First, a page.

North Carolina has a slightly different model. Its MEP is a network of six organizations that work collectively as an alliance.


Partnering with and leveraging the resources and programs of universities in your home state is another avenue for advancing your company’s MT solutions. Universities can be regional or national in reach, public or private, and four-year or two-year. Large universities, especially, often function as national research hubs with dozens of large research projects going on at any given time. Engineering and technology departments have research programs, laboratories, or entire institutes working on manufacturing technology projects, and may offer partnership opportunities and other valuable free or low-cost resources. Purdue University and the University of California, Berkeley are just two recent examples of university-industry partnerships at work.

Purdue currently has more than 100 faculty and more than 500 graduate students doing research related to manufacturing technology. It also hosts the Indiana Manufacturing Competitiveness Center (IN-MaC) delivered in partnership with two other universities, the goal of which is to advance and support growth of MT in the state and help regional SMB manufacturers make the transition to Industry 4.0.

“Indiana has a large number of Tier 1 and 2 companies that form the supply base of large OEMs in various industry sectors. IN-MaC provides resources that help them with many of their challenges including investment in research, sharing research laboratory expertise, and technology transfer into the private sector,” said Nathan Hartman, co-executive director, IN-MaC and Dauch Family Professor of Advanced Manufacturing at Purdue. “Purdue has also launched an innovative Intelligent Manufacturing Testbed, a 14,000 sq. ft. ‘research factory,’ the purpose of which is to demonstrate the digital twin and the smart factory in an industrial environment and provide technical expertise and production capacity for Indiana companies to scale products.”

All Indiana-based manufacturers are eligible for IN-MaC services which include education, workforce development, and training spanning K-12 through executive leadership programs—a variety of STEM-type, skilled trades, and degree (associates and undergraduate) and certificate programs.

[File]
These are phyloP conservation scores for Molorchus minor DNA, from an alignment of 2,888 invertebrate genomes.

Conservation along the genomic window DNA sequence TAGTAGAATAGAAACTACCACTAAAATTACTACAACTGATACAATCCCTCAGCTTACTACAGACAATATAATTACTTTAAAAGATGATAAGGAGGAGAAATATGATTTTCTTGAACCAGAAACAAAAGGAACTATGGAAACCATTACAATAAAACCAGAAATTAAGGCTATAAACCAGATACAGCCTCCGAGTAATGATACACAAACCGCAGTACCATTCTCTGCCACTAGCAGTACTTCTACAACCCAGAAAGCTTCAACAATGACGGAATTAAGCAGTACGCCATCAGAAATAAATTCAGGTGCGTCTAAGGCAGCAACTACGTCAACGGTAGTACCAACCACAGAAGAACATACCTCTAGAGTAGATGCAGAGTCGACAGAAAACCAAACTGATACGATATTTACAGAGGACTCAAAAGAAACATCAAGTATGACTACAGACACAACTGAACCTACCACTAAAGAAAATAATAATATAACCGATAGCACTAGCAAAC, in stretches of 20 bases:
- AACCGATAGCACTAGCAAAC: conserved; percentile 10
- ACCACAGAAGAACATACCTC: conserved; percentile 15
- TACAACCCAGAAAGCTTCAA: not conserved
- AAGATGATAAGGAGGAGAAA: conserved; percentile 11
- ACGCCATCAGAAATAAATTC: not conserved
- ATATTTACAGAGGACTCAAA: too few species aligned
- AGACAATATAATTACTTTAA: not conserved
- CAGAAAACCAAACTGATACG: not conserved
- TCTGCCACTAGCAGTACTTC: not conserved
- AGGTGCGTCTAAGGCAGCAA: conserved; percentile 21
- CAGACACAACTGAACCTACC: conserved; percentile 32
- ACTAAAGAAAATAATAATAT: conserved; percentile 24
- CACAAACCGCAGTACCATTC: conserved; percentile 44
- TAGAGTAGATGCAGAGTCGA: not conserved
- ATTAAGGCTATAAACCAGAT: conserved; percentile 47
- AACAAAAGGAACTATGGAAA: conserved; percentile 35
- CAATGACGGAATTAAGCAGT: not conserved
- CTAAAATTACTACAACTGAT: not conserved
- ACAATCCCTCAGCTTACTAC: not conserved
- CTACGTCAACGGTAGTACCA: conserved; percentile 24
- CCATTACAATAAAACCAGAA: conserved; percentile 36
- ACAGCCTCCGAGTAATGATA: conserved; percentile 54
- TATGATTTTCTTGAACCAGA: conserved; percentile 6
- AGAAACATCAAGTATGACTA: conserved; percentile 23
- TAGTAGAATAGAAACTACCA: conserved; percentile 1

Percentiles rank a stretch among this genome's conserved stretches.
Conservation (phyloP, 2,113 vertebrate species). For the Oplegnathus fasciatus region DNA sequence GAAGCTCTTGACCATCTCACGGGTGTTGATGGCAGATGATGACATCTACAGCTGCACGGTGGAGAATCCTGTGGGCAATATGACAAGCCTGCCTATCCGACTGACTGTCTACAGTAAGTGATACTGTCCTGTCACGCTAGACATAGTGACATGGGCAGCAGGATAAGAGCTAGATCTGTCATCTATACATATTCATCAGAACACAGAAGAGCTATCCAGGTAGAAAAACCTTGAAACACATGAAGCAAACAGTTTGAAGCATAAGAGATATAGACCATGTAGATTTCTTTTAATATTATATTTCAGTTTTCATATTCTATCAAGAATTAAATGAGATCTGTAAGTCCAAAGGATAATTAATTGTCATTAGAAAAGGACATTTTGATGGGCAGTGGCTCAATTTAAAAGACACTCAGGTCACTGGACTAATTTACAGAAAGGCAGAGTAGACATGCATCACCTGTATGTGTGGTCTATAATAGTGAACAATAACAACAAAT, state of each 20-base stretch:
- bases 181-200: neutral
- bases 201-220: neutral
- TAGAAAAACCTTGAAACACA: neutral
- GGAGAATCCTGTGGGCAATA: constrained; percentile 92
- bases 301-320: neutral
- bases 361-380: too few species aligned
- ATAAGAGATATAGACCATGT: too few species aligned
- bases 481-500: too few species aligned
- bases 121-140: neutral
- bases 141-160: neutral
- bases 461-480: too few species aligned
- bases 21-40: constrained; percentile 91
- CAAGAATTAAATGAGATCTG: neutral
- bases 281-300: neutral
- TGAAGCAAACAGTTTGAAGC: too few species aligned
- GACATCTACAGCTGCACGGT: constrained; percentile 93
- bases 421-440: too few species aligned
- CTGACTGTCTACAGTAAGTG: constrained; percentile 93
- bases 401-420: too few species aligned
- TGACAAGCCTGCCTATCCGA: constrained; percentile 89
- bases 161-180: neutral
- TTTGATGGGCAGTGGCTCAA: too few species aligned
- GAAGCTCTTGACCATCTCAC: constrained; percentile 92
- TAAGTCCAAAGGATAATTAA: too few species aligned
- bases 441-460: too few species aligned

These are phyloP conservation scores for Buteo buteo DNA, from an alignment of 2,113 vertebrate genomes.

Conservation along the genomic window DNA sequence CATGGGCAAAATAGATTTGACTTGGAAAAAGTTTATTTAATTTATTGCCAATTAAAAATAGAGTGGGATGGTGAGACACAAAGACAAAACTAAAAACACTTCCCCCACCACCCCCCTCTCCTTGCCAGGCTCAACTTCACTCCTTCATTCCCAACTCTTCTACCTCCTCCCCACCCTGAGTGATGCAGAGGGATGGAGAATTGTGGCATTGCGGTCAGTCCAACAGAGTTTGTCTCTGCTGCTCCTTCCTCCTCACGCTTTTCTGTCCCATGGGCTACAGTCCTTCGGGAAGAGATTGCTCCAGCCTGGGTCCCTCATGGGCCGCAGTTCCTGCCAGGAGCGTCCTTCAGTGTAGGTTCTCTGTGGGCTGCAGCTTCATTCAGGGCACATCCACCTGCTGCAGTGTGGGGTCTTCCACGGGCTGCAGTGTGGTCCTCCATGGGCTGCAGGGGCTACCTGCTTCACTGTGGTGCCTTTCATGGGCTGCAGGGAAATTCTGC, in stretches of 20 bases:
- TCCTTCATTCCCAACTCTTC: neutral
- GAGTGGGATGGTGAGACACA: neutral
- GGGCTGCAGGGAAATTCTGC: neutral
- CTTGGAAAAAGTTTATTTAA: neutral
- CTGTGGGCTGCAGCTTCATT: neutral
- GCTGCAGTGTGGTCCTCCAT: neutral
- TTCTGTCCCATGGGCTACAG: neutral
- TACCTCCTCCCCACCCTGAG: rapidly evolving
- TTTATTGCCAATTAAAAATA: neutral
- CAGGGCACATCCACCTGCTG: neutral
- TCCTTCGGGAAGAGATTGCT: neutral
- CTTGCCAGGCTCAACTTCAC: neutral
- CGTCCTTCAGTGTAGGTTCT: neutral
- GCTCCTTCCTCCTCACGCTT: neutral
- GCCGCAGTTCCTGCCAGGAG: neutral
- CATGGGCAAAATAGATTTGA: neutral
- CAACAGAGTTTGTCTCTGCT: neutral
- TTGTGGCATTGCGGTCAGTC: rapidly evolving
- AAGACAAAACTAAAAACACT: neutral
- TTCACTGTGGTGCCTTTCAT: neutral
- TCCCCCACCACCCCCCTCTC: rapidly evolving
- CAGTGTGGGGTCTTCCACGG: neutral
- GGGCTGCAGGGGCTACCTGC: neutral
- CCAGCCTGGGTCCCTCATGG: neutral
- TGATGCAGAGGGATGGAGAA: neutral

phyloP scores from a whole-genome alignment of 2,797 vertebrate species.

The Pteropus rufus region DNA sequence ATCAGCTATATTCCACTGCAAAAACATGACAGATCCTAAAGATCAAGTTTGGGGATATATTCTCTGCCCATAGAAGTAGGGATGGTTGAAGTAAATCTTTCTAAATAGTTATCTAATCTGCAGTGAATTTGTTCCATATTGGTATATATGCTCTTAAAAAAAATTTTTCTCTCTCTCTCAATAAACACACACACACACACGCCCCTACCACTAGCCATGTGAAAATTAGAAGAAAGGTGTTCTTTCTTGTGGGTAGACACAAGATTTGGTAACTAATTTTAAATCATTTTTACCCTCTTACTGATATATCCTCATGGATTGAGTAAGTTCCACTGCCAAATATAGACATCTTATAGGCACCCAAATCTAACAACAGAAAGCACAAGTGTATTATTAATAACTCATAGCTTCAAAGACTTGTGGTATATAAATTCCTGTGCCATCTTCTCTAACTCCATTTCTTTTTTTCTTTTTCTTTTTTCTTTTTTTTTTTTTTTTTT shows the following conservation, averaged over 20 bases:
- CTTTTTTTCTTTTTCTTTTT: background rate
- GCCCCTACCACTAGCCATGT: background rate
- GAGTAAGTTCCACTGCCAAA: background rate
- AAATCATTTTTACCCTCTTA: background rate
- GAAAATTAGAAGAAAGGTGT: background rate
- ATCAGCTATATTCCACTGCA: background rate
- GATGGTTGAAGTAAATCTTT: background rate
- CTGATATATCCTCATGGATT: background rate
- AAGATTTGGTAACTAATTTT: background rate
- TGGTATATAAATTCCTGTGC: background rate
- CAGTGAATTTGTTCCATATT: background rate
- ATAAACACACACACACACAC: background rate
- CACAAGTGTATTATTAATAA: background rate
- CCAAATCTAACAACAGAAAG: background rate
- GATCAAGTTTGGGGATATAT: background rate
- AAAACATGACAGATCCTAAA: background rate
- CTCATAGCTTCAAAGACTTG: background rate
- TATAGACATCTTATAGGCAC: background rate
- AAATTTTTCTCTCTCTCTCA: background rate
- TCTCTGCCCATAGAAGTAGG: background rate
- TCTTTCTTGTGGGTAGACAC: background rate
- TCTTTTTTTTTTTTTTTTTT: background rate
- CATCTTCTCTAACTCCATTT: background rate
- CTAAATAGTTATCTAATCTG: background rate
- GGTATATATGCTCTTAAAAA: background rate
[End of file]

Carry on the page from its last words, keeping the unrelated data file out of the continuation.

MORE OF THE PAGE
Purdue also supports regional manufacturing companies through its Wabash Heartland Innovation Network (WHIN) program, a 10-county consortium that works with regional manufacturers to develop and implement technologies and provide workforce education and development.

On the west coast, UC Berkeley will soon be launching a major statewide initiative on workforce training for smart manufacturing. “Advanced manufacturing requires a workforce with the ability to work with data, models, analytics, and systems and to integrate sensors, cameras, and robotics into manufacturing enterprise systems,” said Tarek I. Zohdi, Chancellor’s Professor and Will C. Hall Family Endowed Chair, Department of Mechanical Engineering, UC Berkeley. “Our comprehensive training program spans community college through postdoctoral training, includes training for the incumbent workforce, and builds a pipeline that extends into K-12. The program will address multiple modes of delivery, both onsite through workshops, boot camps, and industry sites as well as online through self-directed learning, simulation, and virtual reality learning. UC Berkeley will create and distribute stand-alone training modules that combine extensive online instruction and a network of onsite residential boot camps. The team will work with educational institutions and industry partners throughout California.”

AMT has relationships with dozens of universities throughout the country and is an excellent resource to get you pointed in the right direction as you start the process. 

Tim Shinbara
Chief Technology Officer